May 2, 2024 –24 Nisan 5784


Celebrations overshadowed
by Pro-Palestinian protests

As Italy marked the 79th anniversary of its liberation from Nazi occupation and fascist rule on April 25, celebrations were overshadowed by pro-Palestinian protests, media controversies and occasional clashes between police and pro-Palestinian groups who voiced outrage at Israel’s actions in Gaza. In Milan, the Jewish Brigade's standard, a symbol of Jewish participation in Italy's liberation from Nazi-Fascism, was again paraded proudly. "It reminds us that our place is here," emphasized UCEI Vice President Milo Hasbani. “Unfortunately, we are not experiencing April 25th as it should be: a national holiday," he added.
Controversy arose over the National Association of Italian Partisans’ (ANPI) choice of the slogan "ceasefire everywhere," which caused the Jewish Community of Milan to forego official participation in the parade for the first time. Several members still attended, but only in a personal capacity. There was the traditional banner of the Hashomer Hatzair youth movement: "From the Warsaw Ghetto Uprising to Today, Now and Always Resistance." As in past years, the atmosphere was disrupted by pro-Palestinian protests.

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“Jewish partisans, not victims”

Between the Marche, Abruzzo and Umbria regions of Italy, 57 Jewish partisans fought during WWII against the Nazi-Fascists. «In these regions the Nazi occupation lasted a year. They were marked, especially Abruzzo, by the construction of the Gustav German defence line. To retrieve the histories and the names of Jewish partisans has not been easy, but with our work we went beyond my expectations,” historian Liliana Picciotto explained to Pagine Ebraiche. This work is the Contemporary Jewish Documentation Center Foundation’s (CDEC) research project, initiated in 2022, on the contribution by the Italian Jews to the Resistance between 1943 and 1945.
After working on Campania, Lazio, Toscana, Marche, Emilia-Romagna and Liguria regions, now another piece has been added with the names of those who in Marche, Abruzzo and Umbria risked or lost their lives in the name of the Liberation of Italy.

Translated by Chiara Tona, student at the Advanced School for Interpreters and Translators of the University of Trieste, trainee in the newsroom of the Union of the Italian Jewish Communities – Pagine Ebraiche.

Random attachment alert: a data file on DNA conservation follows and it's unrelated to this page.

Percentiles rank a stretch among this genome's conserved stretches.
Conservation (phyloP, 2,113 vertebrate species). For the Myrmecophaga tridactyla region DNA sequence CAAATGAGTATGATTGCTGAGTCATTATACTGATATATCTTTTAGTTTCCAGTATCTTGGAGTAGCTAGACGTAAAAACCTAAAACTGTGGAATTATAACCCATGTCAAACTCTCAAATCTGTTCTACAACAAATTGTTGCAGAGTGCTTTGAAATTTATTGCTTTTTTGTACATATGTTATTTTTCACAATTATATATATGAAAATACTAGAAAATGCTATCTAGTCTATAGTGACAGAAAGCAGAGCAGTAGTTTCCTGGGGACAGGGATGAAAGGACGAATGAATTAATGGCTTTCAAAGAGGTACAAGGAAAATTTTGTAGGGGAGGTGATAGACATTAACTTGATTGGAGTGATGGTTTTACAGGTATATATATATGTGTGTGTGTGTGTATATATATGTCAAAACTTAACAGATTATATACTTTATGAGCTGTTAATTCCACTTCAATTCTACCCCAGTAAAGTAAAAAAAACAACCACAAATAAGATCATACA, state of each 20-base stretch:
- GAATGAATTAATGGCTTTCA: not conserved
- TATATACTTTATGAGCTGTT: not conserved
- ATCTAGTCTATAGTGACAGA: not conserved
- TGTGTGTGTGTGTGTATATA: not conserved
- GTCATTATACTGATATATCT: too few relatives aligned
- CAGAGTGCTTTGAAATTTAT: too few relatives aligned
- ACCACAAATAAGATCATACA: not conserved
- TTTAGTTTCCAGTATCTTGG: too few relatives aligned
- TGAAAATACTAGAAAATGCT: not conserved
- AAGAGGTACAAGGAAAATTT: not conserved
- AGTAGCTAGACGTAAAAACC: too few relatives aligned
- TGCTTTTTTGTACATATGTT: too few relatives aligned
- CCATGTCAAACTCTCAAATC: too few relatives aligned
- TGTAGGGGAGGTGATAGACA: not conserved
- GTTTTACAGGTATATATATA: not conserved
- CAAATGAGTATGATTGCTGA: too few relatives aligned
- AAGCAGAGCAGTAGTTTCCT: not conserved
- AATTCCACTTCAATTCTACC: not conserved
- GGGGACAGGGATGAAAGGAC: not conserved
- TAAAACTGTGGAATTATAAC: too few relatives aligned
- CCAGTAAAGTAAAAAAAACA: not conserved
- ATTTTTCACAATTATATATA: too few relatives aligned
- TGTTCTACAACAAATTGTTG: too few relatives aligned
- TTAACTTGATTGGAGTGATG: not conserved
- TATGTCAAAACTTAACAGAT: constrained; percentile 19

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 ENMA, a single platform against antisemitism,
is born

“79% of Jewish victims of antisemitic violence have never reported it and this is what ENMA is also for. If successful, the platform’s comparability of transnational data on antisemitism will also help decision-makers in European countries.”
With these words, the head of the German Research and Information Centre on Antisemitism (RIAS - Recherche- und Informationsstellen Antisemitismus) Benjamin Steiniz, from the Berlin headquarters of the European Commission, announced the creation of ENMA, acronym for European Network on Monitoring Antisemitism. “Antisemitism must be made visible in order to be fought,” added Katharina von Schnurbein, European Commission’s Coordinator on combating antisemitism and fostering Jewish life. She defined Jew hatred as “a threat to democracy that remains unreported because doing so is too complicated. Whereas we need fast, digital and easily accessible means. This year the EU Commission will earmark EUR400,000 for ENMA to support and develop more direct contacts between antisemitism victims and the police.”

Translated by Francesca Roversi and revised by Marta Gustinucci, students at the Secondary School of Modern Languages for Interpreters and Translators of the University of Trieste, trainees at the newspaper office of the Union of the Italian Jewish Communities – Pagine Ebraiche.

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La témérité de la famille Dorfles
nous conduit à Chiassovezzano

Le 18 septembre 1938 Benito Mussolini annonce l'entrée en vigueur des lois raciales depuis piazza Unità d'Italia à Trieste. Pour les juifs italiens commence la période de la persécution des droits, ce qui est le prélude de la persécution de leurs vies. À cette époque, parmi les autres citoyens, à Trieste on trouve les Dorfles, une famille bourgeoise de grande culture.
Ils devront bientôt partir pour se réfugier en Toscane à Chiassovezzano, une propriété entre Pise et Volterra pas loin du Parc San Rossore, où le roi Victor-Emmanuel III avait approuvé les mesures antisémites. Ici on retrouvera Giorgio avec sa femme Alma, ainsi que le future célèbre critique d'art Gillo et son épouse Lalla. À Chiassovezzano, Piero Dorfles, le fils de Giorgio, raconte l'histoire de cette famille juive "assimilée" qui s'est sauvée aussi grâce à « une bonne dose d'inconscience ». 

Traduction de Francesca Pischedda, révisée par Marta Gustinucci, étudiantes à l’École Supérieure de Langues Modernes pour les Interprètes et les Traducteurs de l’Université de Trieste, stagiaires dans le bureau du journal de l’Union des communautés juives italiennes – Pagine Ebraiche.


Carlo Greppi, the Italian writer
who brings Primo Levi's savior back to life

By Allan Kaval*

In the small apartment on the fourth floor of an old building in Turin, which he has transformed into a writing studio, 42-year-old historian and writer Carlo Greppi works among the ghosts of completed works and the promises of texts yet to be born. In the window, sits an enlarged reproduction of the cover of Il Buon Tedesco ("The Good German"), in which Greppi tells the story of a Wehrmacht officer who defected to the Italian resistance in 1944.

This article was published on Le Monde on April 3, 2024

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Pagine Ebraiche International è a cura di Daniela Gross.